George and Nico: take a look in The Smoking Mirror
Which video game characters annoy the hell out of you?
I had the chance to play Crowns and Pawns: Kingdom of Deceit earlier this month. Tag of Joy’s point-and-click tells the story of Milda, a likeable young woman who finds herself caught up in a tale of lost relics, dangerous curses and mysterious conspiracies while travelling to all corners of the world.
This may remind you of a certain long-running point-and-click series if you’re adventure fan like me. In my review, I noted how you’re constantly reminded of Broken Sword thanks to its real-world settings, range of puzzles and narrative focus on an ancient artefact. It also features an adventurous duo who work together to overcome each challenge – but unlike the Broken Sword series, they’re nowhere near as annoying as George Stobbart and Nico Collard.
I’m aware there are likely to be some readers now getting ready to leave a disgruntled comment after seeing that sentence. But hear me out: there’s just something about George and Nico which really grinds my gears. I can’t disagree that The Shadow of the Templars is a classic and every adventure gamer should experience it. But I also can’t deny that I’ve ended up hating this pair that little more after completing each instalment in the series.
Since their debut in September 1996, the American lawyer and French journalist have appeared in four sequels along with one unofficial release by fans. They even received a world record for being the longest-running protagonists in 2016, first meeting when George was a tourist in Paris and an explosion at a café pulled him into a conspiracy investigated by Nico. Although initially uninterested in his attempts to court her, the dangers they faced in countries around the globe pulled them together as romantic couple.
What kind of people do this horrible stuff to one another? This is clearly a very unhealthy relationship.
But honestly: they’re more ‘bloody annoying’ than ‘love’s young dream’. George is a bumbling idiot who views himself as a crusading superhero on a mission to root out evil. Rather than going for a sensible fix for each problem, he’ll unhelpfully explain how he can’t do that and will instead opt for the most awkward solution possible. And it’s almost as if he believes his laidback outlook on life entitles him to tell an unfunny five-line joke about a golf-club, when all you wanted was a description of an object.
As for Nico, she’s snarky to the point of being rude – not to mention incredibly lazy. Need to investigate a crime in Paris and track down a terrorist? Get George to do it for you. Need to travel to Ireland to find a gem depicted in an ancient manuscript? Send George on your behalf. Not looking forward to that trip to a village in Syria? George to the rescue! It could be that Nico has a fear of flying and would rather let her partner handle the planes, or it could just be that she’d prefer to sit on her butt all day.
Which is ridiculous, because there’s no way I’d leave the fate of the world in the hands of such a dumbass. George is the sort of guy who deems it ok to leave his work colleague to deal with the henchmen banging down their office door while he disappears into the backroom to escape on his own – and then thinks locking the entrance is going to prevent his pursuers from getting any further. The fact he has managed to make it through all five Broken Sword games without getting himself killed is both a miracle and a curse.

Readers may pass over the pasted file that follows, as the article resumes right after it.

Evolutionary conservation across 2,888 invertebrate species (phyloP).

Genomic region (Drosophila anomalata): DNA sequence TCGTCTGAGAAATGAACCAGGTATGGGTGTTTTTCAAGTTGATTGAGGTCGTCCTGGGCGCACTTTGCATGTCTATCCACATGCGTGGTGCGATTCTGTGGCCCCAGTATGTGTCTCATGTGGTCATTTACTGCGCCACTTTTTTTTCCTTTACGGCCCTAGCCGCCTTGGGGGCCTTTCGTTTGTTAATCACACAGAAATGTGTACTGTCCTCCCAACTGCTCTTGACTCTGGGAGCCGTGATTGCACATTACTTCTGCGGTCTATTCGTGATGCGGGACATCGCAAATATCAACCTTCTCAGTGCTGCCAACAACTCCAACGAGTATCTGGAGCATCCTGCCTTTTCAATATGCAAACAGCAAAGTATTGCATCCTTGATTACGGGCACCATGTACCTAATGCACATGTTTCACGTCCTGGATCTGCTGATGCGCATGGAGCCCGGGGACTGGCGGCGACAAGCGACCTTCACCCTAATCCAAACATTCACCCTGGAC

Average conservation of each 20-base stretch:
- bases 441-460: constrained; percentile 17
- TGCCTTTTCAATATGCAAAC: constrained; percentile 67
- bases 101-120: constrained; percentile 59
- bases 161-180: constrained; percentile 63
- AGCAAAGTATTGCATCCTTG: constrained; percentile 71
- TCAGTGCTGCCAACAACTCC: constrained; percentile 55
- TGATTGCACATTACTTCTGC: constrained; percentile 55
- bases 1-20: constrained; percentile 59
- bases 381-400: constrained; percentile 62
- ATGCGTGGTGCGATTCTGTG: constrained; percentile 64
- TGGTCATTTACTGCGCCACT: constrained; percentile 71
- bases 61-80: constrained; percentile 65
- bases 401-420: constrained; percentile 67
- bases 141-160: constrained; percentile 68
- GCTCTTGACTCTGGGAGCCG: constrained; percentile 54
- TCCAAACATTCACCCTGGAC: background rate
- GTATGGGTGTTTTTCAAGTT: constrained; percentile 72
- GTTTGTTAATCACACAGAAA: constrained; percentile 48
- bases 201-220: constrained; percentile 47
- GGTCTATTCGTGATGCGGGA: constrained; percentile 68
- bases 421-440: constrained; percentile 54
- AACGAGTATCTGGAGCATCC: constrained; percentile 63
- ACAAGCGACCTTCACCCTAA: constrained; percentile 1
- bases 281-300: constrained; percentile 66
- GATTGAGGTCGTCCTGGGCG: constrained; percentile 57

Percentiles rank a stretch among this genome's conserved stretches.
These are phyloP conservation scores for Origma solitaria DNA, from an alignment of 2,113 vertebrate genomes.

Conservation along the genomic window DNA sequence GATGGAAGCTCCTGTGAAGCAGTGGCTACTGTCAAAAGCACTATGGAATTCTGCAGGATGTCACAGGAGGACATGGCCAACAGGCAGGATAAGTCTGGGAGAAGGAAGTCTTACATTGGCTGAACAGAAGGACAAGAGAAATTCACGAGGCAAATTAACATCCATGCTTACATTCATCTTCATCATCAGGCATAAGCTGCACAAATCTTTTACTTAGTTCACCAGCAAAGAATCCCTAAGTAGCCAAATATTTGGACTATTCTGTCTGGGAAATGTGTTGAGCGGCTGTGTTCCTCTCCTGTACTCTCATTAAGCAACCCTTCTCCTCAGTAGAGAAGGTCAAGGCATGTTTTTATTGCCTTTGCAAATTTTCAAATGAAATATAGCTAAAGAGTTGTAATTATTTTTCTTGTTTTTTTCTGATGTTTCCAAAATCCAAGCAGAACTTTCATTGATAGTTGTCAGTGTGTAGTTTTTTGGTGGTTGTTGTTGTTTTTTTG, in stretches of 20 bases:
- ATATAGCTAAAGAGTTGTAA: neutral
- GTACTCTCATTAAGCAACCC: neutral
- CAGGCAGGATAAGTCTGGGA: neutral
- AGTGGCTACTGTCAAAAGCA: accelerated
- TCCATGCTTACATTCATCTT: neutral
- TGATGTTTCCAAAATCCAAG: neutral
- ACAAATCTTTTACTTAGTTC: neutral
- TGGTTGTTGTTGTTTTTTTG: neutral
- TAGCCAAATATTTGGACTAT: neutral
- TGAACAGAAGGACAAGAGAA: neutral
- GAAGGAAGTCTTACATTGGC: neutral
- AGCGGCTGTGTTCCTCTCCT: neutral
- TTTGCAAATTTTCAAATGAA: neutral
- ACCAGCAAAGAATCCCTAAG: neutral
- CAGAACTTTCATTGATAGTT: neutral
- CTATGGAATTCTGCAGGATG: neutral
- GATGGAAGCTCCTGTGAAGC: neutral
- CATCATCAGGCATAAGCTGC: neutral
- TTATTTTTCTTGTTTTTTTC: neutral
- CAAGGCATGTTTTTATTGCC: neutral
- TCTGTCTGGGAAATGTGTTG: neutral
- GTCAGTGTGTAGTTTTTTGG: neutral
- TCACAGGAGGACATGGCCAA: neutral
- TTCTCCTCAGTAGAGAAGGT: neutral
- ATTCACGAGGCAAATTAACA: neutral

The thing about this pair which frustrates me the most is their constant on-off status and dysfunctionality. Most of the entries in the series start with them temporarily apart but they’re usually back together by the time the credits roll. After the end of the first game, George suddenly moves back to America to be with his poorly father without telling Nico – then leaves it six months before attempting to get in touch with her. He may have had some personal stuff going on, but hasn’t he ever heard of text messages?
She was devastated because she believed he’d vanished as way to end their relationship. And instead of giving him his marching orders followed a whole bunch of expletives when he showed his face once again, she foolishly forgives him and eventually rekindles their relationship. I still can’t decide which element of this irritates me the most: the fact she was dumb enough to give him another chance, or that she considered his disappearance to be all about her and didn’t call the police to file a missing person report.
It doesn’t end there though. When they need information about the Knights Templar, Nico ‘innocently’ arranges for her partner to work with historian André Lobineau who has been in love with her since they attended college together. Then George hooks up with Anna-Maria Presa later in the series, conveniently making his ex-girlfriend jealous in the process. If treating their relationship in such a disparaging way wasn’t bad enough, they start roping others into their stupid games.
What kind of people do this horrible stuff to one another? This is clearly a very unhealthy relationship. George and Nico need to take a good, hard look in The Smoking Mirror and book themselves in for a long course of relationship counselling as soon as possible. Or better still, call it quits permanently. Let each other go for once and for all, live their own lives and have separate adventures, because then they’ll stop frustrating the hell out of each other – as well as annoying the rest of us with their idiocy.
This post was intended to be tongue-in-cheek. But they really are the video game characters who annoy me the most, and it felt good to get that off my chest! Feel free to use the space in the comments below if there’s a protagonist you need to vent about.